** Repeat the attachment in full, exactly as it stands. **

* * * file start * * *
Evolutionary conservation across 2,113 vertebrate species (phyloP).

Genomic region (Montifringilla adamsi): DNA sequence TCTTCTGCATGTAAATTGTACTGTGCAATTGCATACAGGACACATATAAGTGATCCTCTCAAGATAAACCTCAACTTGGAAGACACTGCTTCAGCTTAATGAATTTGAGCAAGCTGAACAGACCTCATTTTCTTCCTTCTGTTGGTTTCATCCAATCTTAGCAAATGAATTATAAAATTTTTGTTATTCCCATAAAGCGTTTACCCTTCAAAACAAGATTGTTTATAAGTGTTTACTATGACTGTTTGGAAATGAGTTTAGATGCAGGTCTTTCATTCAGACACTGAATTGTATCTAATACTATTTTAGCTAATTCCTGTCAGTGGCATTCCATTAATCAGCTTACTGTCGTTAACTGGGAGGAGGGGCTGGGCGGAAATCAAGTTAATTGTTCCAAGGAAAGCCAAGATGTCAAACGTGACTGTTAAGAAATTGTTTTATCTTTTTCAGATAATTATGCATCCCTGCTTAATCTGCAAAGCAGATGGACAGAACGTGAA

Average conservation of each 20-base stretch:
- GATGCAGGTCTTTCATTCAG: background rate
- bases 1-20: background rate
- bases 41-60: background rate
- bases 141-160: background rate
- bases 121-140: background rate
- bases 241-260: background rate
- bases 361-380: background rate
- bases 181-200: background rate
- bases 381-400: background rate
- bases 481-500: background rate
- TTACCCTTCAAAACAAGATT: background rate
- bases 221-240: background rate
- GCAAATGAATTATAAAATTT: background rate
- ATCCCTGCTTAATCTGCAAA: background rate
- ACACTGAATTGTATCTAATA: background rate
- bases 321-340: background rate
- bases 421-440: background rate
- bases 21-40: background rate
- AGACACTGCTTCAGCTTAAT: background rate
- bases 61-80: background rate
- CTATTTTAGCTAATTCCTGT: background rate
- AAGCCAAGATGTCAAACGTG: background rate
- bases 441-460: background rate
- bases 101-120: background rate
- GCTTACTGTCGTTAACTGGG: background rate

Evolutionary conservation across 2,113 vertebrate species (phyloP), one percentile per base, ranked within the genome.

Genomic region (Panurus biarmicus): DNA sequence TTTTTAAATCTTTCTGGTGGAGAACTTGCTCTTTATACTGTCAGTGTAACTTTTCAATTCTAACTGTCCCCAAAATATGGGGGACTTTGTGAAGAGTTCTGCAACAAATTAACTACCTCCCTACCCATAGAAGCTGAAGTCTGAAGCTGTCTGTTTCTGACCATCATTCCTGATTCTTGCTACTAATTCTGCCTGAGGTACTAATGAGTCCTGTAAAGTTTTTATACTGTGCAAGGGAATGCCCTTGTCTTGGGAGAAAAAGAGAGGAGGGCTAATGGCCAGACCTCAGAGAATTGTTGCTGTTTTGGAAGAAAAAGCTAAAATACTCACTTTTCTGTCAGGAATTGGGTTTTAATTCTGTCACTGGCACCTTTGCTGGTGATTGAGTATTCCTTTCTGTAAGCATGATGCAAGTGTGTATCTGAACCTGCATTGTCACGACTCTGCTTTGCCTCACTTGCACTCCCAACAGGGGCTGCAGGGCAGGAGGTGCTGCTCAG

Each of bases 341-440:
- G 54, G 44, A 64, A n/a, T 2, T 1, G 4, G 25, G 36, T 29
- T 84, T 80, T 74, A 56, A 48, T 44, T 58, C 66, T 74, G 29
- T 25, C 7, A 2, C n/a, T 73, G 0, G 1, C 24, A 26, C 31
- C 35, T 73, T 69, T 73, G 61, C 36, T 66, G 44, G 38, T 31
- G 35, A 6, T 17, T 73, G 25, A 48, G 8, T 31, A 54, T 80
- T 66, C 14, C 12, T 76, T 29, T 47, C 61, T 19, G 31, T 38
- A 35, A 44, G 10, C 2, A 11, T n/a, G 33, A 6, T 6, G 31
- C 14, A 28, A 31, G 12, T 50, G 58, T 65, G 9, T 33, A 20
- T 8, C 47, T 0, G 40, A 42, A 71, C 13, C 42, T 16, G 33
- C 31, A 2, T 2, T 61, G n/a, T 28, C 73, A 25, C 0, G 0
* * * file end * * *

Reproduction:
Evolutionary conservation across 2,113 vertebrate species (phyloP).

Genomic region (Montifringilla adamsi): DNA sequence TCTTCTGCATGTAAATTGTACTGTGCAATTGCATACAGGACACATATAAGTGATCCTCTCAAGATAAACCTCAACTTGGAAGACACTGCTTCAGCTTAATGAATTTGAGCAAGCTGAACAGACCTCATTTTCTTCCTTCTGTTGGTTTCATCCAATCTTAGCAAATGAATTATAAAATTTTTGTTATTCCCATAAAGCGTTTACCCTTCAAAACAAGATTGTTTATAAGTGTTTACTATGACTGTTTGGAAATGAGTTTAGATGCAGGTCTTTCATTCAGACACTGAATTGTATCTAATACTATTTTAGCTAATTCCTGTCAGTGGCATTCCATTAATCAGCTTACTGTCGTTAACTGGGAGGAGGGGCTGGGCGGAAATCAAGTTAATTGTTCCAAGGAAAGCCAAGATGTCAAACGTGACTGTTAAGAAATTGTTTTATCTTTTTCAGATAATTATGCATCCCTGCTTAATCTGCAAAGCAGATGGACAGAACGTGAA

Average conservation of each 20-base stretch:
- GATGCAGGTCTTTCATTCAG: background rate
- bases 1-20: background rate
- bases 41-60: background rate
- bases 141-160: background rate
- bases 121-140: background rate
- bases 241-260: background rate
- bases 361-380: background rate
- bases 181-200: background rate
- bases 381-400: background rate
- bases 481-500: background rate
- TTACCCTTCAAAACAAGATT: background rate
- bases 221-240: background rate
- GCAAATGAATTATAAAATTT: background rate
- ATCCCTGCTTAATCTGCAAA: background rate
- ACACTGAATTGTATCTAATA: background rate
- bases 321-340: background rate
- bases 421-440: background rate
- bases 21-40: background rate
- AGACACTGCTTCAGCTTAAT: background rate
- bases 61-80: background rate
- CTATTTTAGCTAATTCCTGT: background rate
- AAGCCAAGATGTCAAACGTG: background rate
- bases 441-460: background rate
- bases 101-120: background rate
- GCTTACTGTCGTTAACTGGG: background rate

Evolutionary conservation across 2,113 vertebrate species (phyloP), one percentile per base, ranked within the genome.

Genomic region (Panurus biarmicus): DNA sequence TTTTTAAATCTTTCTGGTGGAGAACTTGCTCTTTATACTGTCAGTGTAACTTTTCAATTCTAACTGTCCCCAAAATATGGGGGACTTTGTGAAGAGTTCTGCAACAAATTAACTACCTCCCTACCCATAGAAGCTGAAGTCTGAAGCTGTCTGTTTCTGACCATCATTCCTGATTCTTGCTACTAATTCTGCCTGAGGTACTAATGAGTCCTGTAAAGTTTTTATACTGTGCAAGGGAATGCCCTTGTCTTGGGAGAAAAAGAGAGGAGGGCTAATGGCCAGACCTCAGAGAATTGTTGCTGTTTTGGAAGAAAAAGCTAAAATACTCACTTTTCTGTCAGGAATTGGGTTTTAATTCTGTCACTGGCACCTTTGCTGGTGATTGAGTATTCCTTTCTGTAAGCATGATGCAAGTGTGTATCTGAACCTGCATTGTCACGACTCTGCTTTGCCTCACTTGCACTCCCAACAGGGGCTGCAGGGCAGGAGGTGCTGCTCAG

Each of bases 341-440:
- G 54, G 44, A 64, A n/a, T 2, T 1, G 4, G 25, G 36, T 29
- T 84, T 80, T 74, A 56, A 48, T 44, T 58, C 66, T 74, G 29
- T 25, C 7, A 2, C n/a, T 73, G 0, G 1, C 24, A 26, C 31
- C 35, T 73, T 69, T 73, G 61, C 36, T 66, G 44, G 38, T 31
- G 35, A 6, T 17, T 73, G 25, A 48, G 8, T 31, A 54, T 80
- T 66, C 14, C 12, T 76, T 29, T 47, C 61, T 19, G 31, T 38
- A 35, A 44, G 10, C 2, A 11, T n/a, G 33, A 6, T 6, G 31
- C 14, A 28, A 31, G 12, T 50, G 58, T 65, G 9, T 33, A 20
- T 8, C 47, T 0, G 40, A 42, A 71, C 13, C 42, T 16, G 33
- C 31, A 2, T 2, T 61, G n/a, T 28, C 73, A 25, C 0, G 0